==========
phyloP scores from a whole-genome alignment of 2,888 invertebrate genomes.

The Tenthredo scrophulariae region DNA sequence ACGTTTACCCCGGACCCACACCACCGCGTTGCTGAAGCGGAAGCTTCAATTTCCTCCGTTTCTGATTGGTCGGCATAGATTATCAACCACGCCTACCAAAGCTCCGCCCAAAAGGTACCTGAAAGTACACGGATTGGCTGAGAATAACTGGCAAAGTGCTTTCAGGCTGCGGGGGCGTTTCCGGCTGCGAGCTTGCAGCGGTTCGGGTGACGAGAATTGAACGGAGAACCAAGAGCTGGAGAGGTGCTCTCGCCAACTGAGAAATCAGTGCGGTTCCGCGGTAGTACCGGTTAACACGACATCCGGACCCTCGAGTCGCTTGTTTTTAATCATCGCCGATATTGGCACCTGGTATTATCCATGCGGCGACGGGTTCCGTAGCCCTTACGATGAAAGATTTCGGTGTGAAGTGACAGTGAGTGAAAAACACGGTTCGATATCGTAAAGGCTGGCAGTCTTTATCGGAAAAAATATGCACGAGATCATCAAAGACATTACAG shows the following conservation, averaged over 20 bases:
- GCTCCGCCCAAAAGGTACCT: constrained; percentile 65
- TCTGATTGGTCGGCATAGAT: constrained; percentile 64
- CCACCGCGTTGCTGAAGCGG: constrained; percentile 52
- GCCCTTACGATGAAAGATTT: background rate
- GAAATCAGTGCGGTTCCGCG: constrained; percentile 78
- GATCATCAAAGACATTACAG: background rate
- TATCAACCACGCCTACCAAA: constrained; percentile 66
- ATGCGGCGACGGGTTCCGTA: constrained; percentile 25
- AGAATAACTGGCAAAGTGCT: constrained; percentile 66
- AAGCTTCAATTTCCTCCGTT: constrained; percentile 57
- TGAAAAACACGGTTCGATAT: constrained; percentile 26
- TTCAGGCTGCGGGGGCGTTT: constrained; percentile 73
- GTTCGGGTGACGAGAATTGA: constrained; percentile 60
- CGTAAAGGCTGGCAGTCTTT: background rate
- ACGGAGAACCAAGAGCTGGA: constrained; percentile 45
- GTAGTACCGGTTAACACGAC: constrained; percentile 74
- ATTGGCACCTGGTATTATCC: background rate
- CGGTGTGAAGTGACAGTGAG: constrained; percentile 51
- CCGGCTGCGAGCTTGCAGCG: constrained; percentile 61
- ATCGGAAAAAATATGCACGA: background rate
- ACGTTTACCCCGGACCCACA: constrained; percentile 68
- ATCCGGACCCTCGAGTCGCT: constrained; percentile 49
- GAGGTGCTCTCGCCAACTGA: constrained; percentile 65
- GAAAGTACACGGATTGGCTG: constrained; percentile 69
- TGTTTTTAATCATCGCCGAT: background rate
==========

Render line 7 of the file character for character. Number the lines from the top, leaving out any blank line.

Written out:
- GAAATCAGTGCGGTTCCGCG: constrained; percentile 78